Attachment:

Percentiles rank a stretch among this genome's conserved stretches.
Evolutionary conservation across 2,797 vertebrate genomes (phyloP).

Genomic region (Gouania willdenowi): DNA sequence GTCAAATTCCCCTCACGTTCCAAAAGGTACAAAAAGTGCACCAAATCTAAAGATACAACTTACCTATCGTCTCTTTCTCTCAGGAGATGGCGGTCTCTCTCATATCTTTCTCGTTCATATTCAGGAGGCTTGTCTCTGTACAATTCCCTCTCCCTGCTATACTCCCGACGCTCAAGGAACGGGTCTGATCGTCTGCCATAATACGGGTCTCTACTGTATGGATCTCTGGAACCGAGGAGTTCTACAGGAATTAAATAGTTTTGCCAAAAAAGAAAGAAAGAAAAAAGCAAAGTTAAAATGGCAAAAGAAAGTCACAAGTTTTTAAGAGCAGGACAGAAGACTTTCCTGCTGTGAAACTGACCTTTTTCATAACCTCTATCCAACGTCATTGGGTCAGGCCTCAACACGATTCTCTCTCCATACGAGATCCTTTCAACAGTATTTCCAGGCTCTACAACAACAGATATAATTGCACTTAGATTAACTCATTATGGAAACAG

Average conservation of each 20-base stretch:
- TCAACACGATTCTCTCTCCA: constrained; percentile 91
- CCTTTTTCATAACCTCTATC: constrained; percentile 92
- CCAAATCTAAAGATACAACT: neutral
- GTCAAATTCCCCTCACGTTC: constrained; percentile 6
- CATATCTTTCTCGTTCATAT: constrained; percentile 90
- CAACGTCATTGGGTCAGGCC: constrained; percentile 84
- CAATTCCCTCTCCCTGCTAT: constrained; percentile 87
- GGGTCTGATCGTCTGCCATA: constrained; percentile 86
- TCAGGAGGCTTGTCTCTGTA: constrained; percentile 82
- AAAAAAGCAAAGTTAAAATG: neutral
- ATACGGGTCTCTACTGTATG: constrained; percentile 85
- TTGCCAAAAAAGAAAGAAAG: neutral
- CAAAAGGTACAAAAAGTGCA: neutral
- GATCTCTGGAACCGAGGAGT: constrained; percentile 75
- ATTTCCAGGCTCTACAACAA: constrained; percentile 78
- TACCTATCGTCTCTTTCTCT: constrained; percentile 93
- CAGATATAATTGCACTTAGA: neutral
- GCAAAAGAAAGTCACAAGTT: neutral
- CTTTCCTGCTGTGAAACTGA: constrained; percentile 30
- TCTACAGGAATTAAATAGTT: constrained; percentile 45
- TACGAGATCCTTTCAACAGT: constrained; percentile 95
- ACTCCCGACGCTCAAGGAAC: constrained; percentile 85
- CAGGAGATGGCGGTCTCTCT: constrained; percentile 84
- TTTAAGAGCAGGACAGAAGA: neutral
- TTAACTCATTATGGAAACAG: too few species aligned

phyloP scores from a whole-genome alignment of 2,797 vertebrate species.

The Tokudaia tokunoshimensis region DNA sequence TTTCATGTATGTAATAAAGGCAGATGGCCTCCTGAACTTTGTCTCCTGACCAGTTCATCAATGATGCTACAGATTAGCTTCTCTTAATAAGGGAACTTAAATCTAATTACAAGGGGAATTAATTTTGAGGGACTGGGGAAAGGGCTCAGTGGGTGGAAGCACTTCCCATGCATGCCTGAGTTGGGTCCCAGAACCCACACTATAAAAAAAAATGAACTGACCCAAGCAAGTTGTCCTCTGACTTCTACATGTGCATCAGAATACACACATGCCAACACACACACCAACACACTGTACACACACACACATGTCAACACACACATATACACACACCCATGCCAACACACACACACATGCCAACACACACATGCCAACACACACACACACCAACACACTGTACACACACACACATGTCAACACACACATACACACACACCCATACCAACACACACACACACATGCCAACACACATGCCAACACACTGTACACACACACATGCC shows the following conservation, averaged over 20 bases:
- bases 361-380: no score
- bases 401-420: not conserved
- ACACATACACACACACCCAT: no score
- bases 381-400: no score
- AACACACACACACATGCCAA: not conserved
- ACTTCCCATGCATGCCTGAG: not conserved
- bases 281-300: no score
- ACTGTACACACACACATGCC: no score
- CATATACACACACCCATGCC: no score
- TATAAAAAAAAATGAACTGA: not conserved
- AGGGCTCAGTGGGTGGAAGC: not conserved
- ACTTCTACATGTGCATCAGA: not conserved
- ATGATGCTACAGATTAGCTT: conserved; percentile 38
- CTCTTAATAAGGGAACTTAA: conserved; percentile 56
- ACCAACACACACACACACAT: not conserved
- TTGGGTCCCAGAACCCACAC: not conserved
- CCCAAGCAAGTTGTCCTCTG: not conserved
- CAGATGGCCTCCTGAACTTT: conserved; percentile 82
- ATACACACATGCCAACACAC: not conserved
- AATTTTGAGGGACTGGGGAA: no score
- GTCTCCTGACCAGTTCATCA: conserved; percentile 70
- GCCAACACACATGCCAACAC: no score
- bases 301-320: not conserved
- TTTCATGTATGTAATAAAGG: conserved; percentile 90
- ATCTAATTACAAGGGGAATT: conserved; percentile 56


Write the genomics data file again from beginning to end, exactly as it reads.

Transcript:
Percentiles rank a stretch among this genome's conserved stretches.
Evolutionary conservation across 2,797 vertebrate genomes (phyloP).

Genomic region (Gouania willdenowi): DNA sequence GTCAAATTCCCCTCACGTTCCAAAAGGTACAAAAAGTGCACCAAATCTAAAGATACAACTTACCTATCGTCTCTTTCTCTCAGGAGATGGCGGTCTCTCTCATATCTTTCTCGTTCATATTCAGGAGGCTTGTCTCTGTACAATTCCCTCTCCCTGCTATACTCCCGACGCTCAAGGAACGGGTCTGATCGTCTGCCATAATACGGGTCTCTACTGTATGGATCTCTGGAACCGAGGAGTTCTACAGGAATTAAATAGTTTTGCCAAAAAAGAAAGAAAGAAAAAAGCAAAGTTAAAATGGCAAAAGAAAGTCACAAGTTTTTAAGAGCAGGACAGAAGACTTTCCTGCTGTGAAACTGACCTTTTTCATAACCTCTATCCAACGTCATTGGGTCAGGCCTCAACACGATTCTCTCTCCATACGAGATCCTTTCAACAGTATTTCCAGGCTCTACAACAACAGATATAATTGCACTTAGATTAACTCATTATGGAAACAG

Average conservation of each 20-base stretch:
- TCAACACGATTCTCTCTCCA: constrained; percentile 91
- CCTTTTTCATAACCTCTATC: constrained; percentile 92
- CCAAATCTAAAGATACAACT: neutral
- GTCAAATTCCCCTCACGTTC: constrained; percentile 6
- CATATCTTTCTCGTTCATAT: constrained; percentile 90
- CAACGTCATTGGGTCAGGCC: constrained; percentile 84
- CAATTCCCTCTCCCTGCTAT: constrained; percentile 87
- GGGTCTGATCGTCTGCCATA: constrained; percentile 86
- TCAGGAGGCTTGTCTCTGTA: constrained; percentile 82
- AAAAAAGCAAAGTTAAAATG: neutral
- ATACGGGTCTCTACTGTATG: constrained; percentile 85
- TTGCCAAAAAAGAAAGAAAG: neutral
- CAAAAGGTACAAAAAGTGCA: neutral
- GATCTCTGGAACCGAGGAGT: constrained; percentile 75
- ATTTCCAGGCTCTACAACAA: constrained; percentile 78
- TACCTATCGTCTCTTTCTCT: constrained; percentile 93
- CAGATATAATTGCACTTAGA: neutral
- GCAAAAGAAAGTCACAAGTT: neutral
- CTTTCCTGCTGTGAAACTGA: constrained; percentile 30
- TCTACAGGAATTAAATAGTT: constrained; percentile 45
- TACGAGATCCTTTCAACAGT: constrained; percentile 95
- ACTCCCGACGCTCAAGGAAC: constrained; percentile 85
- CAGGAGATGGCGGTCTCTCT: constrained; percentile 84
- TTTAAGAGCAGGACAGAAGA: neutral
- TTAACTCATTATGGAAACAG: too few species aligned

phyloP scores from a whole-genome alignment of 2,797 vertebrate species.

The Tokudaia tokunoshimensis region DNA sequence TTTCATGTATGTAATAAAGGCAGATGGCCTCCTGAACTTTGTCTCCTGACCAGTTCATCAATGATGCTACAGATTAGCTTCTCTTAATAAGGGAACTTAAATCTAATTACAAGGGGAATTAATTTTGAGGGACTGGGGAAAGGGCTCAGTGGGTGGAAGCACTTCCCATGCATGCCTGAGTTGGGTCCCAGAACCCACACTATAAAAAAAAATGAACTGACCCAAGCAAGTTGTCCTCTGACTTCTACATGTGCATCAGAATACACACATGCCAACACACACACCAACACACTGTACACACACACACATGTCAACACACACATATACACACACCCATGCCAACACACACACACATGCCAACACACACATGCCAACACACACACACACCAACACACTGTACACACACACACATGTCAACACACACATACACACACACCCATACCAACACACACACACACATGCCAACACACATGCCAACACACTGTACACACACACATGCC shows the following conservation, averaged over 20 bases:
- bases 361-380: no score
- bases 401-420: not conserved
- ACACATACACACACACCCAT: no score
- bases 381-400: no score
- AACACACACACACATGCCAA: not conserved
- ACTTCCCATGCATGCCTGAG: not conserved
- bases 281-300: no score
- ACTGTACACACACACATGCC: no score
- CATATACACACACCCATGCC: no score
- TATAAAAAAAAATGAACTGA: not conserved
- AGGGCTCAGTGGGTGGAAGC: not conserved
- ACTTCTACATGTGCATCAGA: not conserved
- ATGATGCTACAGATTAGCTT: conserved; percentile 38
- CTCTTAATAAGGGAACTTAA: conserved; percentile 56
- ACCAACACACACACACACAT: not conserved
- TTGGGTCCCAGAACCCACAC: not conserved
- CCCAAGCAAGTTGTCCTCTG: not conserved
- CAGATGGCCTCCTGAACTTT: conserved; percentile 82
- ATACACACATGCCAACACAC: not conserved
- AATTTTGAGGGACTGGGGAA: no score
- GTCTCCTGACCAGTTCATCA: conserved; percentile 70
- GCCAACACACATGCCAACAC: no score
- bases 301-320: not conserved
- TTTCATGTATGTAATAAAGG: conserved; percentile 90
- ATCTAATTACAAGGGGAATT: conserved; percentile 56